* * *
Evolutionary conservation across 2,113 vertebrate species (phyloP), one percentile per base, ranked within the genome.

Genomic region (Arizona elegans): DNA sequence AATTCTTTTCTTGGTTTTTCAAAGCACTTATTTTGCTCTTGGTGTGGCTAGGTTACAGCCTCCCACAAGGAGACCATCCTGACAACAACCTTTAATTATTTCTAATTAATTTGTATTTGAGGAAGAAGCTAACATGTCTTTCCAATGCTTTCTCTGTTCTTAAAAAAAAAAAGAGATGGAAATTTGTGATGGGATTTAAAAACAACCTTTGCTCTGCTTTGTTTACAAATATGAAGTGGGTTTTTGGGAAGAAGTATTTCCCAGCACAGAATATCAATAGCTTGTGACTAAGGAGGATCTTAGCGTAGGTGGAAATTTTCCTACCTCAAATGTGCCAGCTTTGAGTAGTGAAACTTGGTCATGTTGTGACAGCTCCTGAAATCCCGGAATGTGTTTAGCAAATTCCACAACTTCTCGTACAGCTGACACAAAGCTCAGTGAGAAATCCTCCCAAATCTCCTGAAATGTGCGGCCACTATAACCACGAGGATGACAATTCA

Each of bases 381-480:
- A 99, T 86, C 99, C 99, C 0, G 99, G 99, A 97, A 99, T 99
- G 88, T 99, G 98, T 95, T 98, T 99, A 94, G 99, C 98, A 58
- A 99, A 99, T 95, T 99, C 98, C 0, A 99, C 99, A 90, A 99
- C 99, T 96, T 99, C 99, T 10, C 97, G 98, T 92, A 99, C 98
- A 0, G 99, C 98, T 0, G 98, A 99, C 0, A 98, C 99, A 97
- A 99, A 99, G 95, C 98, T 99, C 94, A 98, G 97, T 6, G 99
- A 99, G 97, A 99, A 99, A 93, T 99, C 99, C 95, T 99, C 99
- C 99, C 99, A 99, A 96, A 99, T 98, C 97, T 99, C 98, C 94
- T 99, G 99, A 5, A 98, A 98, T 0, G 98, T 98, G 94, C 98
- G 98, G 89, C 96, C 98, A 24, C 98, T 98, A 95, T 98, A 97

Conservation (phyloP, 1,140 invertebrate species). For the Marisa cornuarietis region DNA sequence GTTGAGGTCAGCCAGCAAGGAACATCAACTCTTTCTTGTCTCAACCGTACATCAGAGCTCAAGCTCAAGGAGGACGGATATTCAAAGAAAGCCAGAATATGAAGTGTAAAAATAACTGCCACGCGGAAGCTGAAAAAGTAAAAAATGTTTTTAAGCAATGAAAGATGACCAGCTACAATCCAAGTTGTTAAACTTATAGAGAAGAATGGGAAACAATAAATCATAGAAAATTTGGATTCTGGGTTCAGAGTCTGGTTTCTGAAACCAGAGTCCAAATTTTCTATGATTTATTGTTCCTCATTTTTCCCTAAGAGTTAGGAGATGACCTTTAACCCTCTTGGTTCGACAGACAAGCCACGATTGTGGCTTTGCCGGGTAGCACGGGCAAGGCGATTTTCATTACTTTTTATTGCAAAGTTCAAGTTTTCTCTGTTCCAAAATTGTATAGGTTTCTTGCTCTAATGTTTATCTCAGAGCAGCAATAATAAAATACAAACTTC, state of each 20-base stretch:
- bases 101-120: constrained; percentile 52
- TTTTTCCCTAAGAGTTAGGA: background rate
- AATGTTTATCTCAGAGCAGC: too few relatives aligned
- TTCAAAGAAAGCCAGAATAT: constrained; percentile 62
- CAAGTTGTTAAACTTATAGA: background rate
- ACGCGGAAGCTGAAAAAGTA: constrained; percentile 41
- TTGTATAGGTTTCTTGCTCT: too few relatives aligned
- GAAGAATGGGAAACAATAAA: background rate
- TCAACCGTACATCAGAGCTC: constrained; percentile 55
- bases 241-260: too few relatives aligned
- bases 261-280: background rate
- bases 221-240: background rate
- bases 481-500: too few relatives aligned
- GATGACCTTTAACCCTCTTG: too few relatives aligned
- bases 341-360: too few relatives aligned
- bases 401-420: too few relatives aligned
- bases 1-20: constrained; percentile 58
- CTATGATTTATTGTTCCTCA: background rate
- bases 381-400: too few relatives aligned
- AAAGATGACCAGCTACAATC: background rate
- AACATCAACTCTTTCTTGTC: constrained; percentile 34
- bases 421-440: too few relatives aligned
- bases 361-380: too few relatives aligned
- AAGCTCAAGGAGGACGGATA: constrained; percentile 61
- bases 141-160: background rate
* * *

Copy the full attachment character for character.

Evolutionary conservation across 2,113 vertebrate species (phyloP), one percentile per base, ranked within the genome.

Genomic region (Arizona elegans): DNA sequence AATTCTTTTCTTGGTTTTTCAAAGCACTTATTTTGCTCTTGGTGTGGCTAGGTTACAGCCTCCCACAAGGAGACCATCCTGACAACAACCTTTAATTATTTCTAATTAATTTGTATTTGAGGAAGAAGCTAACATGTCTTTCCAATGCTTTCTCTGTTCTTAAAAAAAAAAAGAGATGGAAATTTGTGATGGGATTTAAAAACAACCTTTGCTCTGCTTTGTTTACAAATATGAAGTGGGTTTTTGGGAAGAAGTATTTCCCAGCACAGAATATCAATAGCTTGTGACTAAGGAGGATCTTAGCGTAGGTGGAAATTTTCCTACCTCAAATGTGCCAGCTTTGAGTAGTGAAACTTGGTCATGTTGTGACAGCTCCTGAAATCCCGGAATGTGTTTAGCAAATTCCACAACTTCTCGTACAGCTGACACAAAGCTCAGTGAGAAATCCTCCCAAATCTCCTGAAATGTGCGGCCACTATAACCACGAGGATGACAATTCA

Each of bases 381-480:
- A 99, T 86, C 99, C 99, C 0, G 99, G 99, A 97, A 99, T 99
- G 88, T 99, G 98, T 95, T 98, T 99, A 94, G 99, C 98, A 58
- A 99, A 99, T 95, T 99, C 98, C 0, A 99, C 99, A 90, A 99
- C 99, T 96, T 99, C 99, T 10, C 97, G 98, T 92, A 99, C 98
- A 0, G 99, C 98, T 0, G 98, A 99, C 0, A 98, C 99, A 97
- A 99, A 99, G 95, C 98, T 99, C 94, A 98, G 97, T 6, G 99
- A 99, G 97, A 99, A 99, A 93, T 99, C 99, C 95, T 99, C 99
- C 99, C 99, A 99, A 96, A 99, T 98, C 97, T 99, C 98, C 94
- T 99, G 99, A 5, A 98, A 98, T 0, G 98, T 98, G 94, C 98
- G 98, G 89, C 96, C 98, A 24, C 98, T 98, A 95, T 98, A 97

Conservation (phyloP, 1,140 invertebrate species). For the Marisa cornuarietis region DNA sequence GTTGAGGTCAGCCAGCAAGGAACATCAACTCTTTCTTGTCTCAACCGTACATCAGAGCTCAAGCTCAAGGAGGACGGATATTCAAAGAAAGCCAGAATATGAAGTGTAAAAATAACTGCCACGCGGAAGCTGAAAAAGTAAAAAATGTTTTTAAGCAATGAAAGATGACCAGCTACAATCCAAGTTGTTAAACTTATAGAGAAGAATGGGAAACAATAAATCATAGAAAATTTGGATTCTGGGTTCAGAGTCTGGTTTCTGAAACCAGAGTCCAAATTTTCTATGATTTATTGTTCCTCATTTTTCCCTAAGAGTTAGGAGATGACCTTTAACCCTCTTGGTTCGACAGACAAGCCACGATTGTGGCTTTGCCGGGTAGCACGGGCAAGGCGATTTTCATTACTTTTTATTGCAAAGTTCAAGTTTTCTCTGTTCCAAAATTGTATAGGTTTCTTGCTCTAATGTTTATCTCAGAGCAGCAATAATAAAATACAAACTTC, state of each 20-base stretch:
- bases 101-120: constrained; percentile 52
- TTTTTCCCTAAGAGTTAGGA: background rate
- AATGTTTATCTCAGAGCAGC: too few relatives aligned
- TTCAAAGAAAGCCAGAATAT: constrained; percentile 62
- CAAGTTGTTAAACTTATAGA: background rate
- ACGCGGAAGCTGAAAAAGTA: constrained; percentile 41
- TTGTATAGGTTTCTTGCTCT: too few relatives aligned
- GAAGAATGGGAAACAATAAA: background rate
- TCAACCGTACATCAGAGCTC: constrained; percentile 55
- bases 241-260: too few relatives aligned
- bases 261-280: background rate
- bases 221-240: background rate
- bases 481-500: too few relatives aligned
- GATGACCTTTAACCCTCTTG: too few relatives aligned
- bases 341-360: too few relatives aligned
- bases 401-420: too few relatives aligned
- bases 1-20: constrained; percentile 58
- CTATGATTTATTGTTCCTCA: background rate
- bases 381-400: too few relatives aligned
- AAAGATGACCAGCTACAATC: background rate
- AACATCAACTCTTTCTTGTC: constrained; percentile 34
- bases 421-440: too few relatives aligned
- bases 361-380: too few relatives aligned
- AAGCTCAAGGAGGACGGATA: constrained; percentile 61
- bases 141-160: background rate